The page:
Hi guys ..
1)
is there something like that we have a limit upto which we can create a pointer to pointer to pointer..
i.e int ***********P... like this to which extent we can do this

2)
is this allowed
if in file one i declare a global variable
int x = 10;

and in another file file 2 i use it as
extern int x = 20;

and some other function i file 2 i print the value of x;
it would give some error or print the value.. if value then which value 20 or 10

1. nop..
(char) max size = 16 bit
(int) max size = 32 bit
(__intn) max size = 8,16,32,64 bit
(float) max size = 32 bit

2. use static for global variable or global function

static int a = 10;
static void do_something(void);

1. No language defined limits. Obviously, the language implementation (compiler) may declare such limit (don't worry, it's a huge number ;) . For example, VC++ 2008 eats this nightmare:

void*********************************************************************Ooh;

2. It's an error. Any object may been (identically) declared in some places but must have one and only one definition. Initialization is definition. Obviously, the compiler can't detect this error if you place these definitions in different files. A linker must detect double external objects definition...

1. No language defined limits. Obviously, the language implementation (compiler) may declare such limit (don't worry, it's a huge number ;) . For example, VC++ 2008 eats this nightmare:

void*********************************************************************Ooh;

2. It's an error. Any object may been (identically) declared in some places but must have one and only one definition. Initialization is definition. Obviously, the compiler can't detect this error if you place these definitions in different files. A linker must detect double external objects definition...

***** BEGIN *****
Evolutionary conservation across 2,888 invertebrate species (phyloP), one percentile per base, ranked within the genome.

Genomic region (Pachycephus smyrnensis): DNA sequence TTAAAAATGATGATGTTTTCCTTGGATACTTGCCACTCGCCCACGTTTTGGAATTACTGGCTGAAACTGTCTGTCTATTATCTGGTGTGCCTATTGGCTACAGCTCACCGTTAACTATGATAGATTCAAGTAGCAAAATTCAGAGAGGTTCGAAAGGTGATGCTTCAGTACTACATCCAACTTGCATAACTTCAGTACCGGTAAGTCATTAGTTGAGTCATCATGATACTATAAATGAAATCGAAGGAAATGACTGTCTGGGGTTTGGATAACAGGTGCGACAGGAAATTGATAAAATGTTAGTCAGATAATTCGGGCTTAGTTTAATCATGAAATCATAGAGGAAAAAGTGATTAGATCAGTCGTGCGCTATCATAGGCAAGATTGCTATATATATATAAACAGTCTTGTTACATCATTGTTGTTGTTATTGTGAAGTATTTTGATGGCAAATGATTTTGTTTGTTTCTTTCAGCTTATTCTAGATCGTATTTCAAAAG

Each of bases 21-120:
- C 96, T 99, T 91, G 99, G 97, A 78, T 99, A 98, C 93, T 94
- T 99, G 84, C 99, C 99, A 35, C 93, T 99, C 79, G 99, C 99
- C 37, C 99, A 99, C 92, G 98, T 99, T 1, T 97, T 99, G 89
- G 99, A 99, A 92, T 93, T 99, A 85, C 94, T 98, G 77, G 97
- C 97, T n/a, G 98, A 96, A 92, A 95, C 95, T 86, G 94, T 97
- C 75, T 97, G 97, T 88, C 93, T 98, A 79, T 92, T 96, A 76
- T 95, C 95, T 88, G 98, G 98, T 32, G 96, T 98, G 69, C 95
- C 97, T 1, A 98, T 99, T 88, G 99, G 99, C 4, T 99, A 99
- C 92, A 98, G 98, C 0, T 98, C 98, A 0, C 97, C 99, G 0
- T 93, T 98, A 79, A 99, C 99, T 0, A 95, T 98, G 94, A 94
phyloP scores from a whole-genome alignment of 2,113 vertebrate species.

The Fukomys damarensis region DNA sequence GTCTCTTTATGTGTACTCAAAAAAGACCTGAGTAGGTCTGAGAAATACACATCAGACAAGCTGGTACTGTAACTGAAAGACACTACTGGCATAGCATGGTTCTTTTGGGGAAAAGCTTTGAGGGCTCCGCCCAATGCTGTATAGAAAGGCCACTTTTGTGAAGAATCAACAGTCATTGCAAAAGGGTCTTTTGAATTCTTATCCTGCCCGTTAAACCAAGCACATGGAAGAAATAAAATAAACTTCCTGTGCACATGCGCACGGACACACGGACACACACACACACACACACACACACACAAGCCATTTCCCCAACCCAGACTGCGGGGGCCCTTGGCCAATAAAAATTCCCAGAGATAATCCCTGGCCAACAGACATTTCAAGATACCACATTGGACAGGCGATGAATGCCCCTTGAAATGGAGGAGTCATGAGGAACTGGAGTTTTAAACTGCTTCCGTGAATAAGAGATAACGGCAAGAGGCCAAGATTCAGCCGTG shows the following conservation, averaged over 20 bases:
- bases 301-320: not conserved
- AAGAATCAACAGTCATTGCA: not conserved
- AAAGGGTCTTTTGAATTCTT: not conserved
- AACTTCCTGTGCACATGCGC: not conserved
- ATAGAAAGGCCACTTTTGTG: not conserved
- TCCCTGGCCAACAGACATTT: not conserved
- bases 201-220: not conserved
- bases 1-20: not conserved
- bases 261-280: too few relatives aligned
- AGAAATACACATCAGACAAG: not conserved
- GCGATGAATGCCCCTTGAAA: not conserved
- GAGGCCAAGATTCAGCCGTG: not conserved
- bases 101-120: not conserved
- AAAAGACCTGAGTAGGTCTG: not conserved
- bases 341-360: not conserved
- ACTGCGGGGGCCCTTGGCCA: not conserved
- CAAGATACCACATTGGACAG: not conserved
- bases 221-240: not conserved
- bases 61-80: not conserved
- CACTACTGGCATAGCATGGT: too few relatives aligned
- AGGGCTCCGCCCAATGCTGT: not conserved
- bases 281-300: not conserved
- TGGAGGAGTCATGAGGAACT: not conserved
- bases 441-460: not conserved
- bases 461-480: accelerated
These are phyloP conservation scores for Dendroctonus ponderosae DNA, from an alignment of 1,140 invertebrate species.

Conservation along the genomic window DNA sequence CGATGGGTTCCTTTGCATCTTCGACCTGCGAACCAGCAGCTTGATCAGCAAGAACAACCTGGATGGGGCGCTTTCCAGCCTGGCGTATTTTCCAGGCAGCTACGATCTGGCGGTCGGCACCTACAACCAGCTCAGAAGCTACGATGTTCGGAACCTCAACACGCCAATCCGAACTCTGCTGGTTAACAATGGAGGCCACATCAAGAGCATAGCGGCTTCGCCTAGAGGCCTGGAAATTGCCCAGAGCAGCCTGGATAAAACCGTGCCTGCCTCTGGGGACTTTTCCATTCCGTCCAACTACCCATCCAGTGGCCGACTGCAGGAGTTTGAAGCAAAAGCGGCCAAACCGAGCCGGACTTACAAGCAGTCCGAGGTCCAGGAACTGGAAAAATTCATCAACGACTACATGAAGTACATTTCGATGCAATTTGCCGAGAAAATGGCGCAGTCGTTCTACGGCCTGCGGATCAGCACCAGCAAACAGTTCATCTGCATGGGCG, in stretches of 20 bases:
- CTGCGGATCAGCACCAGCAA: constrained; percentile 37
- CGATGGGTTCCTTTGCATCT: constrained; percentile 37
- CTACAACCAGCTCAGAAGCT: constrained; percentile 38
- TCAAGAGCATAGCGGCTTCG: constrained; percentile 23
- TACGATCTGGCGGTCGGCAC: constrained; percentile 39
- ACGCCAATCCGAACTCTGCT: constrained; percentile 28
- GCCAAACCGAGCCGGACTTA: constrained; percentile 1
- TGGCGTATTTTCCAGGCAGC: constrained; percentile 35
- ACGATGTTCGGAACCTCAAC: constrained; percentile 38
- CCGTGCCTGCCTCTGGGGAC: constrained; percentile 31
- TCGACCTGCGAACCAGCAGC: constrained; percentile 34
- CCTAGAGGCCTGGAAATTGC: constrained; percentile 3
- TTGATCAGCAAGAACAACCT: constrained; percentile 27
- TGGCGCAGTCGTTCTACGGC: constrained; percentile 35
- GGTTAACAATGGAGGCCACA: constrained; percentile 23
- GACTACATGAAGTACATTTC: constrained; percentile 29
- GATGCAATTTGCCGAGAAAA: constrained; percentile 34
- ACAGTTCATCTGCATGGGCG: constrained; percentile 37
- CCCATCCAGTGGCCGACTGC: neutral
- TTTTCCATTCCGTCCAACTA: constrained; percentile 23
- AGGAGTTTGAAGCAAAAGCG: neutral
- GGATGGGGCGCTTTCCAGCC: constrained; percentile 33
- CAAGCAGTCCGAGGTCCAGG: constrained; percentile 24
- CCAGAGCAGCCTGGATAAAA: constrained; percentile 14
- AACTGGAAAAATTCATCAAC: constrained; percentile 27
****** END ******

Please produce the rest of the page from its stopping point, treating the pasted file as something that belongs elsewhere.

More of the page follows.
Obviously, the compiler can't detect this error if you place these definitions in different files.

What is the reason that compiler will not detect this error if it is not in single file?

What is the reason that compiler will not detect this error if it is not in single file?

You got it! The compiler only works with one *.c or *.cpp file at a time and creates object code files such as *.o and *.obj. Its the linker that puts the object files together with other libraries to resolve symbol references and create the executable file.

1) The required minimum limit is 12. Beyond that, you're relying on your implementation. Note that this limit refers to pointer, array, and function declarators combined.

>What is the reason that compiler will not detect this error if it is not in single file?
Because most compilers don't implement static analysis across files. You can get that behavior by utilizing a good lint program in your build process.

>As far as I know the C++ Standard recommends (not requires) minimum 256 indirections.
You're reading the wrong document. This is the C forum.

Oh, I'm sorry, it's true 12 in C... 5.2.4.1 with melancholic "Implementations should avoid imposing fixed translation limits whenever possible".
Thank you.

Dear johnray31, don't worry: if you catch indirection level overflow in C then switch to C++ and go to the same direction with comfort...

>if you catch indirection level overflow in C [...]
Then you have bigger problems than source code translation. :icon_rolleyes:

This article has been dead for over six months. Start a new discussion instead.